National Academies Press: OpenBook

Building Capacity for Teaching Engineering in K-12 Education (2020)

Chapter: 7 Conclusions and Recommendations

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Suggested Citation:"7 Conclusions and Recommendations." National Academies of Sciences, Engineering, and Medicine. 2020. Building Capacity for Teaching Engineering in K-12 Education. Washington, DC: The National Academies Press. doi: 10.17226/25612.
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Suggested Citation:"7 Conclusions and Recommendations." National Academies of Sciences, Engineering, and Medicine. 2020. Building Capacity for Teaching Engineering in K-12 Education. Washington, DC: The National Academies Press. doi: 10.17226/25612.
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Page 158
Suggested Citation:"7 Conclusions and Recommendations." National Academies of Sciences, Engineering, and Medicine. 2020. Building Capacity for Teaching Engineering in K-12 Education. Washington, DC: The National Academies Press. doi: 10.17226/25612.
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Page 159
Suggested Citation:"7 Conclusions and Recommendations." National Academies of Sciences, Engineering, and Medicine. 2020. Building Capacity for Teaching Engineering in K-12 Education. Washington, DC: The National Academies Press. doi: 10.17226/25612.
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Page 160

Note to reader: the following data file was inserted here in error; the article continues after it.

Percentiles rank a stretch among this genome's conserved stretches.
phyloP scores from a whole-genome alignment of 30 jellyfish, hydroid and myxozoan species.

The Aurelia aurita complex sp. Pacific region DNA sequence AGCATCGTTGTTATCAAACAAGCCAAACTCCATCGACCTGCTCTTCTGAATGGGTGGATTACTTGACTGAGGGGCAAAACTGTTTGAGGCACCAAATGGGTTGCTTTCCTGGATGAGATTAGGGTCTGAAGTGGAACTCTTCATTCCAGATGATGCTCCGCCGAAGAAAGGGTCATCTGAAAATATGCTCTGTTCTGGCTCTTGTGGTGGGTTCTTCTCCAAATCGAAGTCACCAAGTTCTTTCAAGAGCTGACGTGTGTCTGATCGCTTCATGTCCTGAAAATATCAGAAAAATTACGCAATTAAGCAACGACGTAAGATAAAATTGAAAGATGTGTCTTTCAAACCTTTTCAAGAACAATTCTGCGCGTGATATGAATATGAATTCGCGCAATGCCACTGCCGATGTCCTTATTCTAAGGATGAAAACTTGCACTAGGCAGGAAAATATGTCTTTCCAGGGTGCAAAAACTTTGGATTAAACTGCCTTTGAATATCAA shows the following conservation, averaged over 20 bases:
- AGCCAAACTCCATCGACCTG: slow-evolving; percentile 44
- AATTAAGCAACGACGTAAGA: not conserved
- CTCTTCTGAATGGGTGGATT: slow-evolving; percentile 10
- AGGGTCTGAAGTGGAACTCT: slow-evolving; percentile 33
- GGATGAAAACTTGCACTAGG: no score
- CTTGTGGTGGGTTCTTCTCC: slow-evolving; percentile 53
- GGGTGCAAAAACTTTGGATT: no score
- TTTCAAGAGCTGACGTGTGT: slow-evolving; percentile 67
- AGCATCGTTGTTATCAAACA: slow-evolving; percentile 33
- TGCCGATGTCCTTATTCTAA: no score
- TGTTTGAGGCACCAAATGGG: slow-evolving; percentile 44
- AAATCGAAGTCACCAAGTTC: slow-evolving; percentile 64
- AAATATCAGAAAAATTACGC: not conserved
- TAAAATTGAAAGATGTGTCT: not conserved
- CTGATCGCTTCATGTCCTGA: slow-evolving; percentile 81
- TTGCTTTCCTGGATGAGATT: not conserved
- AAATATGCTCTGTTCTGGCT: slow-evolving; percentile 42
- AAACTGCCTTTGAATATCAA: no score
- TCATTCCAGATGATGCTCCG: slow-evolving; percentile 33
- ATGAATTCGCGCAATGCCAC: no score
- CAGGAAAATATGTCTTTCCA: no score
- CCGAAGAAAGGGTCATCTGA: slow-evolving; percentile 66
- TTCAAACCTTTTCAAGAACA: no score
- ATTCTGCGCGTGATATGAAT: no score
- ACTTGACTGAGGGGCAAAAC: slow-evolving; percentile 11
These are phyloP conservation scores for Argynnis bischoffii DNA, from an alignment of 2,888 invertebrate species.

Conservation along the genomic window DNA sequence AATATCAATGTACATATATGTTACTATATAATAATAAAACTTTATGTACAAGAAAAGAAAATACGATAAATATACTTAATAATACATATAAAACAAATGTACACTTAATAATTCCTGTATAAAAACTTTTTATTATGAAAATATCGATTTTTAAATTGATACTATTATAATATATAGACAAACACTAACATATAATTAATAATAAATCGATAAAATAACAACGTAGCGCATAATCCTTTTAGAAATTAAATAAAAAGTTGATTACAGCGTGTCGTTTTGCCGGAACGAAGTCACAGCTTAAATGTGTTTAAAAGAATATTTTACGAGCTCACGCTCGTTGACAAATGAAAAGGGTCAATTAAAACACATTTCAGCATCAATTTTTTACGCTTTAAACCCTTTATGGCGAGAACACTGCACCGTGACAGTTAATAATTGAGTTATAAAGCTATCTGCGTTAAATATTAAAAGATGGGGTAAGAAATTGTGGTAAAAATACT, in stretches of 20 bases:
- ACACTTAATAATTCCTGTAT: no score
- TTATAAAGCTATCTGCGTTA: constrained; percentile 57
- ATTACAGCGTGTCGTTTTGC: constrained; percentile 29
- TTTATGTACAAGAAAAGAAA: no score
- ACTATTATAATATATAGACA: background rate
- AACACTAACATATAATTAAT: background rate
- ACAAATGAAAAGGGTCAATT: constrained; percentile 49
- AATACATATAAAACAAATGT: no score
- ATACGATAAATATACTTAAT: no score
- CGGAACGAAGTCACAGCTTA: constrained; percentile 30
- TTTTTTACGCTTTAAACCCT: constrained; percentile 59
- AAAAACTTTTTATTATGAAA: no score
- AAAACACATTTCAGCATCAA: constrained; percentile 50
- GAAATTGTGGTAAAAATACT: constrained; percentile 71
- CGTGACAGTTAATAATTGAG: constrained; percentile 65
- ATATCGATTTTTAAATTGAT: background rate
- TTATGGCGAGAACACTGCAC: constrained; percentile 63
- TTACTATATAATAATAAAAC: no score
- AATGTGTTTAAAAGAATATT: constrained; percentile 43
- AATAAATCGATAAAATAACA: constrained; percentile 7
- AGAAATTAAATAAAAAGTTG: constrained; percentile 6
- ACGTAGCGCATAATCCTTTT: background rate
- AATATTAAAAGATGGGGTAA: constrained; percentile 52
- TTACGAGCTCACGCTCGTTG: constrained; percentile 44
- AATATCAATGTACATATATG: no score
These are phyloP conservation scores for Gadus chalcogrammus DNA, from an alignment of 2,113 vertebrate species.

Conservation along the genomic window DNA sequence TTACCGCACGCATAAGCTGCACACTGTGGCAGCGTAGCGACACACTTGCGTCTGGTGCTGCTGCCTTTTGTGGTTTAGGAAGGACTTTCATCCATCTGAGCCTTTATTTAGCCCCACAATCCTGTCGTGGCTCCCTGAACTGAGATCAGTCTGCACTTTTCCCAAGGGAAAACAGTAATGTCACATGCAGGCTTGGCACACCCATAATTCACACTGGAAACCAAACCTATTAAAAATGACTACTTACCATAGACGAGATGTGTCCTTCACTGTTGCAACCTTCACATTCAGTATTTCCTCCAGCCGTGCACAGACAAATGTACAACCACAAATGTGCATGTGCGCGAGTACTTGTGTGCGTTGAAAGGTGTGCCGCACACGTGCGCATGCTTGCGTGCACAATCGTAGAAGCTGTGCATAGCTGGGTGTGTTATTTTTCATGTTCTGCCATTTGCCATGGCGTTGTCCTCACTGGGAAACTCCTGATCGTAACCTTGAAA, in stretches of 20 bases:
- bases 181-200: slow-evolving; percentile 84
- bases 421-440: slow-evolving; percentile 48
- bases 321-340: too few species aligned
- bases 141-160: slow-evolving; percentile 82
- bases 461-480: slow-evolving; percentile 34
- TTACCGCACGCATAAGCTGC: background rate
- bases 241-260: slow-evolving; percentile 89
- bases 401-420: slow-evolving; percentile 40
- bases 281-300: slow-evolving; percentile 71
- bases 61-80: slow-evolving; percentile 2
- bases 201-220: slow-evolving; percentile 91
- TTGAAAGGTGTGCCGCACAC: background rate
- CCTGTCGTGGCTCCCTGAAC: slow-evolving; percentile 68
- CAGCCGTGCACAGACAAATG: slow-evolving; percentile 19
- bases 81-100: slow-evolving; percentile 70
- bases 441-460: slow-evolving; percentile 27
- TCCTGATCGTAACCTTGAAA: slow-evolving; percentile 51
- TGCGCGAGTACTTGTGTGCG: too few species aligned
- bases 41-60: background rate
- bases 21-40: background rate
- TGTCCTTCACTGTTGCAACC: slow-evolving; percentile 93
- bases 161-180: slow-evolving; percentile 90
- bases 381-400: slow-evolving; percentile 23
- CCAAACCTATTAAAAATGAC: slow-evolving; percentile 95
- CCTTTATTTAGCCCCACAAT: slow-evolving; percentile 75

Suggested Citation:"7 Conclusions and Recommendations." National Academies of Sciences, Engineering, and Medicine. 2020. Building Capacity for Teaching Engineering in K-12 Education. Washington, DC: The National Academies Press. doi: 10.17226/25612.
×
Page 161
Suggested Citation:"7 Conclusions and Recommendations." National Academies of Sciences, Engineering, and Medicine. 2020. Building Capacity for Teaching Engineering in K-12 Education. Washington, DC: The National Academies Press. doi: 10.17226/25612.
×
Page 162
Suggested Citation:"7 Conclusions and Recommendations." National Academies of Sciences, Engineering, and Medicine. 2020. Building Capacity for Teaching Engineering in K-12 Education. Washington, DC: The National Academies Press. doi: 10.17226/25612.
×
Page 163
Suggested Citation:"7 Conclusions and Recommendations." National Academies of Sciences, Engineering, and Medicine. 2020. Building Capacity for Teaching Engineering in K-12 Education. Washington, DC: The National Academies Press. doi: 10.17226/25612.
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Page 164

Below is the uncorrected machine-read text of this chapter, intended to provide our own search engines and external engines with highly rich, chapter-representative searchable text of each book. Because it is UNCORRECTED material, please consider the following text as a useful but insufficient proxy for the authoritative book pages.